A recreation of the Tom Thumb
On December 22, 1829, the first passenger railroad in the United States opened. The first railroad line ran from the west side of Baltimore to Ellicott's Mills, a distance of 13 miles. In the beginning, the railroad used horse-drawn carriages, but it was not long before steam engines replaced the horses..
The city of Baltimore continued to grow rapidly until the opening of the Erie Canal. Before the canal was opened, Baltimore had been one of the key gateways to the new lands of the west. However, after the canal opened, New York quickly overtook Baltimore as that gateway. The elders of Baltimore met to find a way to keep their city a key passage way to the west. The elders decided to build a railroad.
Two of the leading proponents of the railroad project, Philip Thomas and George Brown, spent a year in England investigating the various railway projects being undertaken there. On February 12, 1827, upon their return to Baltimore, Thomas and Brown arranged an organizational meeting. A month later the states of Maryland and Virginia formally incorporated the Baltimore and Ohio Railroads. The goal of the new corporation was to build a railroad from the port of Baltimore to a suitable place on the Ohio River. A stock offering (in which almost every citizen of Baltimore bought stock) financed the new company. A total of $3 million was raised. Thomas became the first President of the railroad company, while Brown its first treasurer.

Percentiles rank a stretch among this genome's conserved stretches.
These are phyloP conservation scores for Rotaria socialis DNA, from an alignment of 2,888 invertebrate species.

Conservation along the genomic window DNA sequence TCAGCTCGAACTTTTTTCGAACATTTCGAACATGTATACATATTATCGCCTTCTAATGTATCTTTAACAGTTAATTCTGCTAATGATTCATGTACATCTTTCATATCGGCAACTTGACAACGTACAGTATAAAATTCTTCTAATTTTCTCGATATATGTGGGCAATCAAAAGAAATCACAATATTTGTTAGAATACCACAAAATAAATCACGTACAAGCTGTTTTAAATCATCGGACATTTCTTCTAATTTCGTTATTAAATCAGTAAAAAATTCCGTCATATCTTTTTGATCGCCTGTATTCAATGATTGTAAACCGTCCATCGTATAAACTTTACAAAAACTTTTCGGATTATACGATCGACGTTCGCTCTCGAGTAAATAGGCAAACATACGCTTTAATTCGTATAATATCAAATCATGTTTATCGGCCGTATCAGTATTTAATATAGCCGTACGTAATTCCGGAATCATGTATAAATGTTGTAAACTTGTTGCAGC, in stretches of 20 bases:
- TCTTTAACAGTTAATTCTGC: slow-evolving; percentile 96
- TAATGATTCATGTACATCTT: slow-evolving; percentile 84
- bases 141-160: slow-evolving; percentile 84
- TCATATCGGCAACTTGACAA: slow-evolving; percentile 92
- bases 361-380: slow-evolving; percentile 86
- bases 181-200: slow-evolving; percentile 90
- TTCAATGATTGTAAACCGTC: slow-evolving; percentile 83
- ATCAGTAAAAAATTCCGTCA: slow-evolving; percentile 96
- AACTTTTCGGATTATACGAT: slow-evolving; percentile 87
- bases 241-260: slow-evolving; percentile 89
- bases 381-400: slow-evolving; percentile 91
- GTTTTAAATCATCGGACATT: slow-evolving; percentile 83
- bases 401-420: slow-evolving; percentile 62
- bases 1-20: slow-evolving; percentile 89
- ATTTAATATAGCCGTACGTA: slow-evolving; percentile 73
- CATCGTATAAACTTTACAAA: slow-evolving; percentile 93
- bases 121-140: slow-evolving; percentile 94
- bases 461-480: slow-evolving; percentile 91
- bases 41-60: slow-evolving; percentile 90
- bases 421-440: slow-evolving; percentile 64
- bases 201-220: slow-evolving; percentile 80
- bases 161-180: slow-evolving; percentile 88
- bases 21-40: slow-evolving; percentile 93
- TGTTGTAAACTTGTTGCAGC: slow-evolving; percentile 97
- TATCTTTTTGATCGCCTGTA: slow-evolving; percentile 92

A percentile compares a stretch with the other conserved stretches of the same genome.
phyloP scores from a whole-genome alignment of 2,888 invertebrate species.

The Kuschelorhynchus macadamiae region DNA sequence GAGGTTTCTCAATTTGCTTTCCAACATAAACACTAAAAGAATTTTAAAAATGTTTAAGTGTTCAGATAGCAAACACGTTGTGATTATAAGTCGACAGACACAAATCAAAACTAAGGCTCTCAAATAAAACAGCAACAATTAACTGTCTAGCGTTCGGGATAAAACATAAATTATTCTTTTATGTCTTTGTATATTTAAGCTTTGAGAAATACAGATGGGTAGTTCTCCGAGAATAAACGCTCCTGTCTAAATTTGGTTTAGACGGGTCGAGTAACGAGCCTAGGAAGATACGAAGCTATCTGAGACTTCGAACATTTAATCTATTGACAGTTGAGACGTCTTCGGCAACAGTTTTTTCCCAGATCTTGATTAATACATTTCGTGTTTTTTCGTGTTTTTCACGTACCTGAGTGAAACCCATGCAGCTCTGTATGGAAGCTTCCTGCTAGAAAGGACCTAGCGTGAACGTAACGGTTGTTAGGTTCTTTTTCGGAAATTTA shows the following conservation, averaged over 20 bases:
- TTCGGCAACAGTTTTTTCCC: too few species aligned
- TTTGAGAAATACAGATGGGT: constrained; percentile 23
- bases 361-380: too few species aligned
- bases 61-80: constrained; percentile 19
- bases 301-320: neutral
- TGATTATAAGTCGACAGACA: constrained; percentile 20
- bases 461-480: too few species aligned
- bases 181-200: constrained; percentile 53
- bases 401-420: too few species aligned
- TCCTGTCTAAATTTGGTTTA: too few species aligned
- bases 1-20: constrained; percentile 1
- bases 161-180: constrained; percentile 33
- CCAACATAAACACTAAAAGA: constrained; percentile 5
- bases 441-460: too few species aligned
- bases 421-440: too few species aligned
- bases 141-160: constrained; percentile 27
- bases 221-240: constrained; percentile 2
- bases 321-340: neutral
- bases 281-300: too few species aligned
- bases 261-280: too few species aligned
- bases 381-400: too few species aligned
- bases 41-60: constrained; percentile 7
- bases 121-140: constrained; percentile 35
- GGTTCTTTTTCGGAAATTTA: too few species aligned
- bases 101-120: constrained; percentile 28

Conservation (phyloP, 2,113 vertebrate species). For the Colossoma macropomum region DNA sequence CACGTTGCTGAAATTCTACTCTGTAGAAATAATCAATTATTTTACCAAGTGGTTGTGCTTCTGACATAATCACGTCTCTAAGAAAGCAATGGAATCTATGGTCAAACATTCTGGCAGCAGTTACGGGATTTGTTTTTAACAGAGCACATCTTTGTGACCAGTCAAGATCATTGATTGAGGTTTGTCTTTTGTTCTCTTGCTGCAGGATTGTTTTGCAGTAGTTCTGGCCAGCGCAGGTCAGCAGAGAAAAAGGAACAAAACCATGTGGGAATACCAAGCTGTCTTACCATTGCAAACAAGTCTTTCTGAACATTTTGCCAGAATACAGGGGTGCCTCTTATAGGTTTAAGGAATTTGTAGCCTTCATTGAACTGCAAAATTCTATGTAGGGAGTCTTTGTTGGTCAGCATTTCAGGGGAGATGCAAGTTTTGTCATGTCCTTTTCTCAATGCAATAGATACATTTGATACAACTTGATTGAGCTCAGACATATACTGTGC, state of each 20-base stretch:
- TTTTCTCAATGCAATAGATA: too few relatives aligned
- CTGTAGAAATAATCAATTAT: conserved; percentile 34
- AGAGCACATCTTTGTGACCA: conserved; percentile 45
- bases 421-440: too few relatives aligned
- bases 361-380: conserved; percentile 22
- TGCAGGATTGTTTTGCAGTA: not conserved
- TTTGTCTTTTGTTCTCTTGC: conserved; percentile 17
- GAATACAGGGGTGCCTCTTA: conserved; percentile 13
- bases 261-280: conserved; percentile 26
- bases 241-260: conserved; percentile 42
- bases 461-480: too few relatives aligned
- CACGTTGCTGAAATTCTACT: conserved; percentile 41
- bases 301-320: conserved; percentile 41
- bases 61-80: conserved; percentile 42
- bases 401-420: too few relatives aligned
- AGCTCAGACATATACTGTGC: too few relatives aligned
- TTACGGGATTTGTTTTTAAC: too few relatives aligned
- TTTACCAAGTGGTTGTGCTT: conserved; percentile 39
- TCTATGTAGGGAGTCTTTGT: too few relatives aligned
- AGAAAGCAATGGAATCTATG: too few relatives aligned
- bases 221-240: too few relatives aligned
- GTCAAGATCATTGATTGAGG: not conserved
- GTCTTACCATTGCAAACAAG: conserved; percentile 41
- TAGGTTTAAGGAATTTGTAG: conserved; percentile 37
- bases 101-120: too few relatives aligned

Construction on the railroad began swiftly in 1828. The first stage of the railroad was built from the Port of Baltimore to Sandy Hook. In its infancy, the railroad ran horse drawn carriages along its lines. However, by 1829 the B &O Railroad was already testing the "Tom Thumb" (the first railroad locomotive built in the United States.) In 1830, the Tom Thumb took the Directors of B & O on a 13-mile trip. This trip took 57 minutes.
In January, the first mile and half of rails were open to the public to test out. The test area was continually expanded. By May, the line was open to the public all the way to Ellicott’s Mills. In August, the famous race between a horse and the Tom Thumb took place. From that moment on, no one looked back. Construction continued at a rapid pace. By 1834, the railroad line had reached all the way to Into Virginia (now West Virginia) to Harper's Ferry.